So, what do you do when the guy your dream revealed would one day be your husband, and who you were actually seeing—on the verge of dating, even—tells you that he doesn’t like you like that?
After Nathan and I stopped seeing each other at the end of July 2009, I knew that I needed to completely block him out. I needed to completely regroup. I’d had a DREAM. A very specific, very important, very life-defining dream that God gave to me. And now, it looked like I had been very, very wrong. I was afraid I was crazy. I was afraid I didn’t know the voice of God. I was afraid I’d made it up. I was afraid it would never come true. I was afraid I’d never get married.
I leaned in to my relationship with God more than ever. I worshiped for hours each week, read Scripture every day, journaled until my hands were cramped, attended Bible studies each week, went on retreats. And prayed. And prayed. And prayed. And I heard from God, and my relationship with God grew, and He ultimately healed my heart. He restored my hope, calmed my fears, worked through me in spite of myself, and renewed a steadfast spirit within me. I prayed for the renewal of my mind, and He gave it to me. Even now, tears come to my eyes when I think about all the things God gave me over the course of that year—how He poured into me every single thing I asked for: peace, mercy, hope, love, joy, courage, strength, comfort, grace, and so much more. There was no good thing that God withheld from me; His generosity was, and still is, overwhelming.
Though I prayed to move on, deep in my heart I stubbornly held on to the dream God had given me years before. I just knew there had to be a way for it to work out.
And during this year of leaning into God, reordering my heart and renewing my mind, I kept an eye on Nathan from afar. Yes . . . I Facebook-stalked him. He knows this. And even when I was doing it, he knew it.
For a long time, I would check Nathan’s page three, four, okay, fifteen times a day. But as the year wore on, I checked it less and less. Until I finally stopped focusing on what didn’t happen, what I didn’t have, and what I wasn’t.
That year of silence between Nathan and I has been one of the most important years of my life in terms of spiritual growth. And even for all of the pain I felt at the time, I wouldn’t trade it. That was the year that God built a faith in me and a strength in me that could come about no other way. And I’m grateful.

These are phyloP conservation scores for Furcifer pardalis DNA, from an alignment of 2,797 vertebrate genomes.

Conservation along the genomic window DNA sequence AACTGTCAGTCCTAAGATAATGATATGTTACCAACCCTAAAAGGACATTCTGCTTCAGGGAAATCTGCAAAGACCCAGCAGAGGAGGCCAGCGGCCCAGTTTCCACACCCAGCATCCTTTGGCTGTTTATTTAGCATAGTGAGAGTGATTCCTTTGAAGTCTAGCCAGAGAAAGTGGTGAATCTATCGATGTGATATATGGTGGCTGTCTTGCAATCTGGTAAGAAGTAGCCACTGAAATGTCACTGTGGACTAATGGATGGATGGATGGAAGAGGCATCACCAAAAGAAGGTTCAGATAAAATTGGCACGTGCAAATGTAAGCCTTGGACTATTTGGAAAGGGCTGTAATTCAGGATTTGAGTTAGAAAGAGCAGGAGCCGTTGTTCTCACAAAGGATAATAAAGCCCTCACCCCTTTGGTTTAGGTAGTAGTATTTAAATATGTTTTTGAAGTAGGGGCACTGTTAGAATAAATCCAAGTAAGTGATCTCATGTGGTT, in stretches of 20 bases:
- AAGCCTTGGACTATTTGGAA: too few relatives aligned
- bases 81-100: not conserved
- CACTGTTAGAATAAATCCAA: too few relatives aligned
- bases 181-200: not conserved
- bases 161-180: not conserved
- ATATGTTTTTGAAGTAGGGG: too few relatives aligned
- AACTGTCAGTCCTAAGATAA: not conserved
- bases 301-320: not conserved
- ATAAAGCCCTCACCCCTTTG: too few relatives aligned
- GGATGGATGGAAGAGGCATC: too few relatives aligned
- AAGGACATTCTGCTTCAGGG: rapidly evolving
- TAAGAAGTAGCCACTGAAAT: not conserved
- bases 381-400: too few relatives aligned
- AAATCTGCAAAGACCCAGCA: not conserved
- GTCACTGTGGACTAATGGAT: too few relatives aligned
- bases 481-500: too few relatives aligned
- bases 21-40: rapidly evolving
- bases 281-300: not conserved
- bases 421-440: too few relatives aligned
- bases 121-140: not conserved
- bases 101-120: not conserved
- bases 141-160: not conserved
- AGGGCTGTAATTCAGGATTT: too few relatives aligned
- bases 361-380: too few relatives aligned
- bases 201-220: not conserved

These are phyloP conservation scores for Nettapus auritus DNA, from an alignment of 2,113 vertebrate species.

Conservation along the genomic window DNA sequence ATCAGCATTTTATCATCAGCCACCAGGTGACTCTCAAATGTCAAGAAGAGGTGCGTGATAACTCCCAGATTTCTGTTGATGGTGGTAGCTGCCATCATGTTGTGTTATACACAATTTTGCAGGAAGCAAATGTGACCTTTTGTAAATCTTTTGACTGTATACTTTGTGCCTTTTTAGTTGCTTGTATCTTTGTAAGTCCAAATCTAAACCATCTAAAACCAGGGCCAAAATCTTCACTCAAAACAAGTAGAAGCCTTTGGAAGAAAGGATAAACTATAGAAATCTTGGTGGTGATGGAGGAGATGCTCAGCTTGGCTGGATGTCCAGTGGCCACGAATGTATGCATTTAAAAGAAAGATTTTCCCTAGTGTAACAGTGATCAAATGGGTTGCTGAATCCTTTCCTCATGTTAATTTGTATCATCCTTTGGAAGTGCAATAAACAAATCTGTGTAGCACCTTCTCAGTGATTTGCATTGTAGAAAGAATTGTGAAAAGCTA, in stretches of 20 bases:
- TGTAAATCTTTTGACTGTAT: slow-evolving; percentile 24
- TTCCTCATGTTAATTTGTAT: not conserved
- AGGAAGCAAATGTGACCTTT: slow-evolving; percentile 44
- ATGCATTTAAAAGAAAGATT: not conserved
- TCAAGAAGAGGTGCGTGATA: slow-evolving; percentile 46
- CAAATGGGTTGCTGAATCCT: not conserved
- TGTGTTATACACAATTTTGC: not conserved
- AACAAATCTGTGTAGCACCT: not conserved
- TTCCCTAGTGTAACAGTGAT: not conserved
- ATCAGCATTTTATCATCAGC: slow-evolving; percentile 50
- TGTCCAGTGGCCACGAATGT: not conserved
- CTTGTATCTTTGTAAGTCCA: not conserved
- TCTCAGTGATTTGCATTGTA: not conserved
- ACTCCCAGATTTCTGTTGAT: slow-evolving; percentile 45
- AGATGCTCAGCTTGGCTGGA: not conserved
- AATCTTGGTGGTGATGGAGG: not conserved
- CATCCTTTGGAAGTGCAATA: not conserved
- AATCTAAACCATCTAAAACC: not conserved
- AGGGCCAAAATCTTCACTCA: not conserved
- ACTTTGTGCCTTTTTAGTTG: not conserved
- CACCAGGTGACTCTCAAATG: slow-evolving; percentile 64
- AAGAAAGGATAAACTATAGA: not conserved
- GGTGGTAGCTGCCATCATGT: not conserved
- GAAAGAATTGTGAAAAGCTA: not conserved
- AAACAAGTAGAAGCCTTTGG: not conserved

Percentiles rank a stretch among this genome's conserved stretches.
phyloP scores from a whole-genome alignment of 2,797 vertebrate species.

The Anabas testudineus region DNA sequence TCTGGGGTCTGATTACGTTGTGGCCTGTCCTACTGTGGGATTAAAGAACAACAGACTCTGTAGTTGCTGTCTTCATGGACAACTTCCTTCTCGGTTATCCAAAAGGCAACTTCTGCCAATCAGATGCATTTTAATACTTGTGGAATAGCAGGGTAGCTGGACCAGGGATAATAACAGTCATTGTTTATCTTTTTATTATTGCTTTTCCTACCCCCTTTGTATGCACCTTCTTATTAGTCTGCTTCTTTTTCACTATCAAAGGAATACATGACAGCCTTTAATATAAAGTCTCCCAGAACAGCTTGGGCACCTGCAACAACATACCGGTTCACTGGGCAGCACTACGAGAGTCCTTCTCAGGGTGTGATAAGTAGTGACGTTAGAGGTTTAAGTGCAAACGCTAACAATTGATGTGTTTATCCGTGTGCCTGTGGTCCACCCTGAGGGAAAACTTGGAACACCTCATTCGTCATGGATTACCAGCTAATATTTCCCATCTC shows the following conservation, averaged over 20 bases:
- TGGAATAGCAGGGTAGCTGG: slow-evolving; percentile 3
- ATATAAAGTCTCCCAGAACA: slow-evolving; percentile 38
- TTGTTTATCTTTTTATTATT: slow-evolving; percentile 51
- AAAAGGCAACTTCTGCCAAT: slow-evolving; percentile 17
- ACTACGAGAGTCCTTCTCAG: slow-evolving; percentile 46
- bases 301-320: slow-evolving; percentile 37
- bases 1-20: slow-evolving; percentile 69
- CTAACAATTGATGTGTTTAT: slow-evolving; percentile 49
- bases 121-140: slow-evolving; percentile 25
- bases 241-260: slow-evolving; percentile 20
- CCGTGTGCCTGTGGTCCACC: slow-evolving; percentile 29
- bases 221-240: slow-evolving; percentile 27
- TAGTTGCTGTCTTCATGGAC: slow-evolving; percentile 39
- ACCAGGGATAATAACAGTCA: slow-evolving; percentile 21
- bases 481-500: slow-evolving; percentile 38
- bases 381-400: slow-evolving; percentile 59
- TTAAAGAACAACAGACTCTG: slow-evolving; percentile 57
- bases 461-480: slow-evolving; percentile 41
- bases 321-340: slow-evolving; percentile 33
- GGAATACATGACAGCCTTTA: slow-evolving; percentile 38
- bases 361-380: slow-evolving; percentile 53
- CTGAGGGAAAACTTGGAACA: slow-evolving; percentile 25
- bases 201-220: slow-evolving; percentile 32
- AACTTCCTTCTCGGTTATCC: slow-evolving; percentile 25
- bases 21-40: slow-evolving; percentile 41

The year of silence between us ended by my own hand.
First, you have to know that I’m a devout and loyal Georgia Bulldogs fan. Go DAWGS! And a friend of mine had tickets to a Georgia game in Athens, Georgia, for a game only two days away. I just had to go, but I didn’t have anyone to go with. I could’ve gone alone, but I was nervous to do so for an event so far from my home.
I called my dad. He couldn’t go because he was out of town. I called my girlfriends. None of them could go. I called my best guy friends, none of them could go. I called thirteen of my most important people over the course of Thursday and Friday night. And no one could go.
Friday evening, around 7:30 p.m. (the game was at 12:30 p.m. the next day), I asked myself if it was possible for me to hang out with Nathan again and only be friends. I quickly decided that it was possible. So, I texted him this: “Random question: would you be interested in going to the Georgia game with me tomorrow? It’s a free ticket.”
Not five minutes later, he called me. Yikes! Cue the nerves and the hands shaking and the awkward pacing around the house as I answered the phone and tried to sound aloof, cool . . . unaffected. He said, yes, he wanted to go, but had to get his dives covered at the Georgia Aquarium for the next day (Nathan is a volunteer diver at the Georgia Aquarium. How cool is that, right?), and he would let me know. A short time later, he called and said that he’d gotten his dives taken care of and that he’d pick me up in the morning to drive to Athens.
Awesome! A new attempt at being “just friends” with Nathan. Except, when I saw him standing in my doorway the next morning, my heart revealed that my interest in him would not be confined to friendship. The reality was, nothing had changed for him—he still only wanted a friendship. Would I be able to set my feelings aside, even remove them completely, and move on? Yes . . . and no.
Read our story from the beginning:
how we met
a dream about my husband
between the dream and dating
meeting my husband again
we tried to date but didn’t
a year of silence
how we became friends again
we started dating . . . for real this time
we got married!
©2015 Jennifer Wilder. All rights reserved. For permission to reprint or publish this content elsewhere, please contact me through this blog.